Saturday, August 23, 2014

Camp, Campers, and Public Safety

A Letter To Summer Camp Counsellors / Staff:

What is your job? Really, when it get down to the basics, what are you charged with doing? Many of you might say, 'ensuring the kids have a good time,' and you'd be right, that's one aspect of your job, but it's not the primary, basic, part of the job of Camp Counsellor. The first priority of your job is to keep the children in your care safe. Everything else comes from that. I know this because I was once, in my youth, a camp counsellor.

Yes, safety is the primary goal. But you need to define safety quite broadly. Safe from harm, obviously. Safe from being bullied or excluded by others, much less obviously. And, you have a responsibility to keep members of the public safe when you take the kids out for a field trip somewhere, anywhere.

Field trip?



I can hear those questions rising in your minds. Let me give you an example. I went somewhere yesterday, one of Toronto's big tourist attractions, because I was taking friends there. When we arrived there were thousands upon thousands of children everywhere. They were all wearing matching coloured tee shirts announcing that they were part of a camp. I thought, upon seeing the tee shirts, that I'll be OK because the kids were in small groups and those groups were under supervision.

Here's two things that happened:

I was looking at a display monitor that had a touch screen that allowed me to access more information. Suddenly there appeared on the other side of a screen, a boy about 8. He stood there, and simply stared at me. His eyes running up and down my body taking it all in. It's incredibly invasive, these kind of full body scans. His camp counsellor was standing about six inches away from him, looking at another display. Clearly the counsellor forgot that he wasn't there to see the display he was there to supervise children. I finally said, kindly, "Please go look at something else, you are making me uncomfortable." He didn't move. But the counsellor did. He came and took him by the hand and guided him away. A glance of annoyance thrown my way was the CC's only interaction with me at all.


Like I was supposed to let the kid do what he was doing. Like I was supposed to stop being a visitor and become an exhibit. Like, because he was a kid, I should let him do it.

Later, that same day, Joe and I were near ready for lunch. We were leaving a room into which a tsunami of children were crashing in. There were a group of 5 girls, maybe 10, who landed right in front of my wheelchair and right behind them was their CC. The girls, as if I could neither see them or hear them, began laughing at me because of my 'big fat belly'. I let this go on for a second, waiting for intervention, I looked to the CC who didn't even notice it. I don't know where she was but she wasn't at work. I have something I use, rarely, only in emergencies: my mother's look. My mother could stop a raging stampede of buffalo with her look. I pulled it out dusted it off and gave them the look. They stopped. "I can see you, you know," I said, calmly but firmly, "I can hear you, too. What I see and hear are rude young women. You know better than to laugh at people. You are just mean bullies and I have no respect for people who hurt other people. Get out of my way."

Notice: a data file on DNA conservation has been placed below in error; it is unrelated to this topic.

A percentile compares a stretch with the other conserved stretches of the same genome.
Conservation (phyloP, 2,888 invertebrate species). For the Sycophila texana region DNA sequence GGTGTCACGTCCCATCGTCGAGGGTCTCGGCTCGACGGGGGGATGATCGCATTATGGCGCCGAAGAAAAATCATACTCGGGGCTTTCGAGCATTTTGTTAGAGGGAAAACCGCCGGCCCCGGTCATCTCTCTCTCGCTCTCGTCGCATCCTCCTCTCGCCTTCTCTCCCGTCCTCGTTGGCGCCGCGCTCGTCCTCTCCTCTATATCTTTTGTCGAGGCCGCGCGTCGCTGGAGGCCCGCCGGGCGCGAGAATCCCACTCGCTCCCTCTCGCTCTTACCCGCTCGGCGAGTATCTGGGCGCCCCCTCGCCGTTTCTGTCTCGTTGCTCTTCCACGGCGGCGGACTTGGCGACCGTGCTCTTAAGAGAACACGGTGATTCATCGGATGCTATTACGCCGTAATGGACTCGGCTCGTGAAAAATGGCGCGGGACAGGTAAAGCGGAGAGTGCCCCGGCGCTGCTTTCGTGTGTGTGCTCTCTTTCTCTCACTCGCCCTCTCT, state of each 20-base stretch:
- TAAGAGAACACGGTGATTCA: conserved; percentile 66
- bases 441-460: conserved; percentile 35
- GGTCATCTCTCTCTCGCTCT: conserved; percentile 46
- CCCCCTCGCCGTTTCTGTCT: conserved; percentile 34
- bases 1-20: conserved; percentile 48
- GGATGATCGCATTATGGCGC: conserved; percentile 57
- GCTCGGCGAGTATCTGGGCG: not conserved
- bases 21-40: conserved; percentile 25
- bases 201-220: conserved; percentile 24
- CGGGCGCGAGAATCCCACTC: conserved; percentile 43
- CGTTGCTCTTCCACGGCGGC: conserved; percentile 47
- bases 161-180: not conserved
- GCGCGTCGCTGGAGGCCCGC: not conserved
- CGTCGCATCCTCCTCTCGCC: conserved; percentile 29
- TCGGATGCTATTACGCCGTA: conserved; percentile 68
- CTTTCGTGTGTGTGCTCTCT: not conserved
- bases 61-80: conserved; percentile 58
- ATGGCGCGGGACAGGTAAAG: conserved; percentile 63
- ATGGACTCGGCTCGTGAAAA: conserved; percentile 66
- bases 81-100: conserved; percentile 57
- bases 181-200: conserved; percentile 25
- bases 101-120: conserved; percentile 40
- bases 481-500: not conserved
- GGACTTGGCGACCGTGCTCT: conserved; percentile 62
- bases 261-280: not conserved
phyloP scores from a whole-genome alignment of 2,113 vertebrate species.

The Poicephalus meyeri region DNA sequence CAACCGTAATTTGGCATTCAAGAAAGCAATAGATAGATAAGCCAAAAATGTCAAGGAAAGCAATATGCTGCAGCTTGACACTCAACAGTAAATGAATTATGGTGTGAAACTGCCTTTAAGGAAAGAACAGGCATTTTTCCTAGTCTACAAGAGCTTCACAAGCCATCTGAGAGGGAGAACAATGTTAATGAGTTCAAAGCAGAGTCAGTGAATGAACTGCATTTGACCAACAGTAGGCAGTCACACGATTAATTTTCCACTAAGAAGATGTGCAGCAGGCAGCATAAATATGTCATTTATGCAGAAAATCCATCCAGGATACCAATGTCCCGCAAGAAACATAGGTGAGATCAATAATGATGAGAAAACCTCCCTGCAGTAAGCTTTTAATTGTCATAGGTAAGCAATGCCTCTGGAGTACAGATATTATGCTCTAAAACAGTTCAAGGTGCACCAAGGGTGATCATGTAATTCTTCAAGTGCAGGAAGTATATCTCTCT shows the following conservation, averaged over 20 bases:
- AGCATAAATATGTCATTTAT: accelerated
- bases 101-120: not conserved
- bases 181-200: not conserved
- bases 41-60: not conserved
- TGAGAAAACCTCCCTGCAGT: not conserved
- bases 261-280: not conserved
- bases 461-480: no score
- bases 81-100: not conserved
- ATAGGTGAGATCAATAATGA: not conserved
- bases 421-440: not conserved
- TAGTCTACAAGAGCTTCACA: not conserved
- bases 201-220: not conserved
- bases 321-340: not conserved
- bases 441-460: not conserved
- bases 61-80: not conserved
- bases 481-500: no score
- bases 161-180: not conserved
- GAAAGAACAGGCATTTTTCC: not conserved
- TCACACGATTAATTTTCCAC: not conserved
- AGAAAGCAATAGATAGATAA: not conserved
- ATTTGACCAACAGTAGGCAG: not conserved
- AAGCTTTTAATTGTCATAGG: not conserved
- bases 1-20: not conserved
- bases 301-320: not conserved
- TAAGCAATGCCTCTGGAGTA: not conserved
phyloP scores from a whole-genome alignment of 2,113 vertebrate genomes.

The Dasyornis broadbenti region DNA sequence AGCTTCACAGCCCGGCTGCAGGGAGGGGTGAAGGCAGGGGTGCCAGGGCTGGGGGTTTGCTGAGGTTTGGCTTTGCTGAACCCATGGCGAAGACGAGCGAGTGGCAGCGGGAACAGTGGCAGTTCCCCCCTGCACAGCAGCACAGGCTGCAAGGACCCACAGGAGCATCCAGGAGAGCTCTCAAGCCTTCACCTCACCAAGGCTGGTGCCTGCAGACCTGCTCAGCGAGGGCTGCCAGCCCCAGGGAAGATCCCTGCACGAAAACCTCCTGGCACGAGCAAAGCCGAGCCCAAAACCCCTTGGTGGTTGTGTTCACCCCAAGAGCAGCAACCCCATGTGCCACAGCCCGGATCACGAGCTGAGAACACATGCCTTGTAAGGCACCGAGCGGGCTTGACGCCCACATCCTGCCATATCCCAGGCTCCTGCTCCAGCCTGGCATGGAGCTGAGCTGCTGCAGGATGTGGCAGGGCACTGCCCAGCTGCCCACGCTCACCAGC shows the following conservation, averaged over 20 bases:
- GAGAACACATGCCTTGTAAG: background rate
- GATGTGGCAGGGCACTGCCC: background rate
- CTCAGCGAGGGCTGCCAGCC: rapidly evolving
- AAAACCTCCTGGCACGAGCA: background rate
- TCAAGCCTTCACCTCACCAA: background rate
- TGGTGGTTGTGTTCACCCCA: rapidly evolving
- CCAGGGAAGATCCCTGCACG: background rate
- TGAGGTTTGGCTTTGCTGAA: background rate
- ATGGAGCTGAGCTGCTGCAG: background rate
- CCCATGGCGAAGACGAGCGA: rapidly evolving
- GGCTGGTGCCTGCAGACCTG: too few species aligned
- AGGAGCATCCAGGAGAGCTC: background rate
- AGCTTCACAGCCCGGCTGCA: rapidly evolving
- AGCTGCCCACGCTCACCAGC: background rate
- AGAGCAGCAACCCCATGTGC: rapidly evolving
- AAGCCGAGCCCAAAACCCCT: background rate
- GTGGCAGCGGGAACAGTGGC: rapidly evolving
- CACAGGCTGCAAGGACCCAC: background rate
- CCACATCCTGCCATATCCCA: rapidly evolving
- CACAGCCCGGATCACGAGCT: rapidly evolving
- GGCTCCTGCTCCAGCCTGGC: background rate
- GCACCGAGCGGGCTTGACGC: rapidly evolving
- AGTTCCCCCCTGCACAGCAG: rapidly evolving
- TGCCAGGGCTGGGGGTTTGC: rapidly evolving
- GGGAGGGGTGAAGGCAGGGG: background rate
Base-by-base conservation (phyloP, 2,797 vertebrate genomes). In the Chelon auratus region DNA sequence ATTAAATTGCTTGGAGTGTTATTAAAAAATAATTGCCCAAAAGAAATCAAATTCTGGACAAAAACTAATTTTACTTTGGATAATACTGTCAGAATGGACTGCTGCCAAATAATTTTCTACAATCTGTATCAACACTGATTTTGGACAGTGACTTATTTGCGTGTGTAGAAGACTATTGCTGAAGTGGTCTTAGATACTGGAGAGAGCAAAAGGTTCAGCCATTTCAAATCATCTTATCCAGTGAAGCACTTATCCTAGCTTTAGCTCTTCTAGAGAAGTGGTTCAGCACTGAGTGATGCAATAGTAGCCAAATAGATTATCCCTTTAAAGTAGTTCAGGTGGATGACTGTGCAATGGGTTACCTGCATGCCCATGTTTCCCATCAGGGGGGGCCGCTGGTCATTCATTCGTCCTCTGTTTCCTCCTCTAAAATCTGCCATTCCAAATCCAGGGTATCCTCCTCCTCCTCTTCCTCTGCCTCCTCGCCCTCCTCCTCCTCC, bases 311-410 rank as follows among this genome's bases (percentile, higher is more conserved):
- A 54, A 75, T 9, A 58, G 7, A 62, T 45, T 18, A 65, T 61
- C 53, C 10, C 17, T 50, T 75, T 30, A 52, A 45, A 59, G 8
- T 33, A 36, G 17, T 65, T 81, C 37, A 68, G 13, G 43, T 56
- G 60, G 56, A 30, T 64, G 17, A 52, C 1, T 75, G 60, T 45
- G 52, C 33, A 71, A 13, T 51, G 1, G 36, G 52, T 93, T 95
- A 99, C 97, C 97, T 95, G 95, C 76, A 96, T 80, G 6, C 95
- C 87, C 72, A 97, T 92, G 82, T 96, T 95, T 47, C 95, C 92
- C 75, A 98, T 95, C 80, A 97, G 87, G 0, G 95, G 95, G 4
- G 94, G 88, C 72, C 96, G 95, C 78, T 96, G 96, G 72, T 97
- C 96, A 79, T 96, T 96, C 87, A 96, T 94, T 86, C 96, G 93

My statement, not loud, not angry, just firm, caught the ear of the CC who was shocked. The girls were completely silent, and a little upset, as the opened a space between them to let me through. I left, told Joe that I was weary of being there, and we headed out.

The subject of bullying and social violence is not a new one. Camp Counsellors probably work hard, or I hope they do, that kids don't bully kids in their programs. But when they are taking these kids into public, in a diverse city like Toronto, they need to be aware that there are people with differences and with disabilities that walk the street - in full daylight. Those same people with differences and with disabilities might even actually go to museums and galleries and tourist places. That being the case, isn't it the job of the camp to have policies about the safety of the public when the children are in public places? Isn't it the job of the camp counsellors to prepare the kids for what to do when they see someone who is different? Can't they be taught the skills for knowing what to do when they encourage human diversity?

And should that teaching fail, isn't it the job of the Camp Counsellor to be alert to the behaviour of those in their charge? Shouldn't they be ready to intervene? Isn't that their job? The safety of the kids, the safety of others who share space with those kids?

Well, I tell you, it's not my job to intervene. I'll tell you too, it's hard to intervene when you are being targeted by anyone. Being openly stared at, or openly mocked, isn't easier to deal with because the kids are between 8 and 10 - everyone says that kids don't understand but I know they do. So, I restrain my annoyance and even anger, and use the calm voice I've developed over the years. But it's work. A lot of work. And I don't believe in this instance that it's my work to do. It's yours, Camp Counsellors.

So do it.


Myrrien said...

That sounds wonderful Dave, can you bottle that calm voice and send it to me. And as a parent if either of my children were to act with such disrespect you have my permission to use that voice

Shan said...

Oh man I feel for you on this one - it's such an anxiety-inducing moment when you see the 'tsunami' of matching t-shirts roll in. You know you're going to be dealing with stepped-on feet, or splashed faces if it's at the pool, way-too-high volume, little poisonous group dynamics erupting all around. My kids usually ask if we can leave wherever we are, when a day camp arrives.